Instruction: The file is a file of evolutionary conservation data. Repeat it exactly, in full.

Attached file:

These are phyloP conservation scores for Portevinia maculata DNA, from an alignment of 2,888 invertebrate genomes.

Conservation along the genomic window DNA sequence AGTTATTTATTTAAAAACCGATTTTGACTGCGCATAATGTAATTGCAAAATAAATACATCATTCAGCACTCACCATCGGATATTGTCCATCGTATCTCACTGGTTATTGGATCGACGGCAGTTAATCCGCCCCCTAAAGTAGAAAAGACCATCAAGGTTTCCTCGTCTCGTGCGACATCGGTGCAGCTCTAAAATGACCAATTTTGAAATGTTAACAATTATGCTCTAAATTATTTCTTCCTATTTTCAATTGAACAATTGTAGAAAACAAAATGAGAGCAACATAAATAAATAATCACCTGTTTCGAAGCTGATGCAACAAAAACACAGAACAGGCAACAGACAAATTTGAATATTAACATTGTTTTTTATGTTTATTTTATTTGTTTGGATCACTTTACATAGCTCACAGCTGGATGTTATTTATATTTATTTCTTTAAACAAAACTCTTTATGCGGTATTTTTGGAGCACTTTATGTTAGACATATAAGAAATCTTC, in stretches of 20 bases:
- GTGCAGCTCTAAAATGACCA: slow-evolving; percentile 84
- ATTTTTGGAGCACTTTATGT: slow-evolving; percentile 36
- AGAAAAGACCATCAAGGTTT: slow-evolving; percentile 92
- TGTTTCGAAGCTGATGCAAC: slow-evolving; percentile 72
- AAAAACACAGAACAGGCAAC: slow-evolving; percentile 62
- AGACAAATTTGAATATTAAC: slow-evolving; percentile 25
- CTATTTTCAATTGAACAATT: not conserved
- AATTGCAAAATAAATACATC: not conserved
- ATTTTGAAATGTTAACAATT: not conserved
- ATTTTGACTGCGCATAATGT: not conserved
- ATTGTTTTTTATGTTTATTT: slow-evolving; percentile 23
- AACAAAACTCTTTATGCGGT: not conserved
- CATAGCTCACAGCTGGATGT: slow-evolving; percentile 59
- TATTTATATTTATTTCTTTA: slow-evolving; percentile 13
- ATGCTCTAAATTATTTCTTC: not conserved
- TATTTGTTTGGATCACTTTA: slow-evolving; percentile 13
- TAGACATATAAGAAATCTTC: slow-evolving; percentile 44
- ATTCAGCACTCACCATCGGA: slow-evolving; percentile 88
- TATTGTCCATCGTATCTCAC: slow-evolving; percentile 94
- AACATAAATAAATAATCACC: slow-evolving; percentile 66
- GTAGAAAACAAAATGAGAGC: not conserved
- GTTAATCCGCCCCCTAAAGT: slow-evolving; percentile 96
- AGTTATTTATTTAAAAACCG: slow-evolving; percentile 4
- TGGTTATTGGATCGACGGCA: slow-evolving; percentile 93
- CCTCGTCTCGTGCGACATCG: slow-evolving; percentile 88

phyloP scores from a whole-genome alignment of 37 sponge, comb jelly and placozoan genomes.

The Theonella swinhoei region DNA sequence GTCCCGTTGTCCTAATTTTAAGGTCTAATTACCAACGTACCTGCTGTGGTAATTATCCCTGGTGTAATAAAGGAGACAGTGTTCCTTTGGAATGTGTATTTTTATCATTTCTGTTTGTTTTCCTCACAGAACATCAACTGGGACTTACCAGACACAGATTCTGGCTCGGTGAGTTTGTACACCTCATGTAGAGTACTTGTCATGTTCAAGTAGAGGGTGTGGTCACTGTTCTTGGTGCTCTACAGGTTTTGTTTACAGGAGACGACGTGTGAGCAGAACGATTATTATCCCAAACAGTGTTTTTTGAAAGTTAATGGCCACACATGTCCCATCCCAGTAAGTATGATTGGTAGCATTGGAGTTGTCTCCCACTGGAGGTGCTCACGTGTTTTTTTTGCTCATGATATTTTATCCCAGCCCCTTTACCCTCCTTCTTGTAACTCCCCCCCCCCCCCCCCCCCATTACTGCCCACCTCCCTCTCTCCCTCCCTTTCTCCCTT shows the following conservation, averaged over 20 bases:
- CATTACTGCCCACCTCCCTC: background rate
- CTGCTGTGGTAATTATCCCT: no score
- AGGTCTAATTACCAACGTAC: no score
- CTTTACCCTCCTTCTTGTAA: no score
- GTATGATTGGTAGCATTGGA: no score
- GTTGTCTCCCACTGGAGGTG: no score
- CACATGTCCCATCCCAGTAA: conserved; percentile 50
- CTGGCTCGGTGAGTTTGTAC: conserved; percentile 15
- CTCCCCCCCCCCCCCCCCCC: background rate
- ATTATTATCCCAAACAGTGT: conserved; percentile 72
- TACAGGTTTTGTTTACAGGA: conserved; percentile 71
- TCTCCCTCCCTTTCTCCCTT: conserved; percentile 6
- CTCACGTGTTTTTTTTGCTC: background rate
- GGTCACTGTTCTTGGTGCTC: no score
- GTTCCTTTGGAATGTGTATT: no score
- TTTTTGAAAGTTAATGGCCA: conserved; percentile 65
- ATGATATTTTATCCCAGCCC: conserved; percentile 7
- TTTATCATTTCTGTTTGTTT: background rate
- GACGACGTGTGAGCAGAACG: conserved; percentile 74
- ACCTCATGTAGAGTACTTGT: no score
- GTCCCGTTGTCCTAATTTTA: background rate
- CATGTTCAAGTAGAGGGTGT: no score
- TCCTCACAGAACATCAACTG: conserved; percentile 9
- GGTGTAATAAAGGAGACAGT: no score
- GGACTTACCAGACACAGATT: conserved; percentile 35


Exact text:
These are phyloP conservation scores for Portevinia maculata DNA, from an alignment of 2,888 invertebrate genomes.

Conservation along the genomic window DNA sequence AGTTATTTATTTAAAAACCGATTTTGACTGCGCATAATGTAATTGCAAAATAAATACATCATTCAGCACTCACCATCGGATATTGTCCATCGTATCTCACTGGTTATTGGATCGACGGCAGTTAATCCGCCCCCTAAAGTAGAAAAGACCATCAAGGTTTCCTCGTCTCGTGCGACATCGGTGCAGCTCTAAAATGACCAATTTTGAAATGTTAACAATTATGCTCTAAATTATTTCTTCCTATTTTCAATTGAACAATTGTAGAAAACAAAATGAGAGCAACATAAATAAATAATCACCTGTTTCGAAGCTGATGCAACAAAAACACAGAACAGGCAACAGACAAATTTGAATATTAACATTGTTTTTTATGTTTATTTTATTTGTTTGGATCACTTTACATAGCTCACAGCTGGATGTTATTTATATTTATTTCTTTAAACAAAACTCTTTATGCGGTATTTTTGGAGCACTTTATGTTAGACATATAAGAAATCTTC, in stretches of 20 bases:
- GTGCAGCTCTAAAATGACCA: slow-evolving; percentile 84
- ATTTTTGGAGCACTTTATGT: slow-evolving; percentile 36
- AGAAAAGACCATCAAGGTTT: slow-evolving; percentile 92
- TGTTTCGAAGCTGATGCAAC: slow-evolving; percentile 72
- AAAAACACAGAACAGGCAAC: slow-evolving; percentile 62
- AGACAAATTTGAATATTAAC: slow-evolving; percentile 25
- CTATTTTCAATTGAACAATT: not conserved
- AATTGCAAAATAAATACATC: not conserved
- ATTTTGAAATGTTAACAATT: not conserved
- ATTTTGACTGCGCATAATGT: not conserved
- ATTGTTTTTTATGTTTATTT: slow-evolving; percentile 23
- AACAAAACTCTTTATGCGGT: not conserved
- CATAGCTCACAGCTGGATGT: slow-evolving; percentile 59
- TATTTATATTTATTTCTTTA: slow-evolving; percentile 13
- ATGCTCTAAATTATTTCTTC: not conserved
- TATTTGTTTGGATCACTTTA: slow-evolving; percentile 13
- TAGACATATAAGAAATCTTC: slow-evolving; percentile 44
- ATTCAGCACTCACCATCGGA: slow-evolving; percentile 88
- TATTGTCCATCGTATCTCAC: slow-evolving; percentile 94
- AACATAAATAAATAATCACC: slow-evolving; percentile 66
- GTAGAAAACAAAATGAGAGC: not conserved
- GTTAATCCGCCCCCTAAAGT: slow-evolving; percentile 96
- AGTTATTTATTTAAAAACCG: slow-evolving; percentile 4
- TGGTTATTGGATCGACGGCA: slow-evolving; percentile 93
- CCTCGTCTCGTGCGACATCG: slow-evolving; percentile 88

phyloP scores from a whole-genome alignment of 37 sponge, comb jelly and placozoan genomes.

The Theonella swinhoei region DNA sequence GTCCCGTTGTCCTAATTTTAAGGTCTAATTACCAACGTACCTGCTGTGGTAATTATCCCTGGTGTAATAAAGGAGACAGTGTTCCTTTGGAATGTGTATTTTTATCATTTCTGTTTGTTTTCCTCACAGAACATCAACTGGGACTTACCAGACACAGATTCTGGCTCGGTGAGTTTGTACACCTCATGTAGAGTACTTGTCATGTTCAAGTAGAGGGTGTGGTCACTGTTCTTGGTGCTCTACAGGTTTTGTTTACAGGAGACGACGTGTGAGCAGAACGATTATTATCCCAAACAGTGTTTTTTGAAAGTTAATGGCCACACATGTCCCATCCCAGTAAGTATGATTGGTAGCATTGGAGTTGTCTCCCACTGGAGGTGCTCACGTGTTTTTTTTGCTCATGATATTTTATCCCAGCCCCTTTACCCTCCTTCTTGTAACTCCCCCCCCCCCCCCCCCCCATTACTGCCCACCTCCCTCTCTCCCTCCCTTTCTCCCTT shows the following conservation, averaged over 20 bases:
- CATTACTGCCCACCTCCCTC: background rate
- CTGCTGTGGTAATTATCCCT: no score
- AGGTCTAATTACCAACGTAC: no score
- CTTTACCCTCCTTCTTGTAA: no score
- GTATGATTGGTAGCATTGGA: no score
- GTTGTCTCCCACTGGAGGTG: no score
- CACATGTCCCATCCCAGTAA: conserved; percentile 50
- CTGGCTCGGTGAGTTTGTAC: conserved; percentile 15
- CTCCCCCCCCCCCCCCCCCC: background rate
- ATTATTATCCCAAACAGTGT: conserved; percentile 72
- TACAGGTTTTGTTTACAGGA: conserved; percentile 71
- TCTCCCTCCCTTTCTCCCTT: conserved; percentile 6
- CTCACGTGTTTTTTTTGCTC: background rate
- GGTCACTGTTCTTGGTGCTC: no score
- GTTCCTTTGGAATGTGTATT: no score
- TTTTTGAAAGTTAATGGCCA: conserved; percentile 65
- ATGATATTTTATCCCAGCCC: conserved; percentile 7
- TTTATCATTTCTGTTTGTTT: background rate
- GACGACGTGTGAGCAGAACG: conserved; percentile 74
- ACCTCATGTAGAGTACTTGT: no score
- GTCCCGTTGTCCTAATTTTA: background rate
- CATGTTCAAGTAGAGGGTGT: no score
- TCCTCACAGAACATCAACTG: conserved; percentile 9
- GGTGTAATAAAGGAGACAGT: no score
- GGACTTACCAGACACAGATT: conserved; percentile 35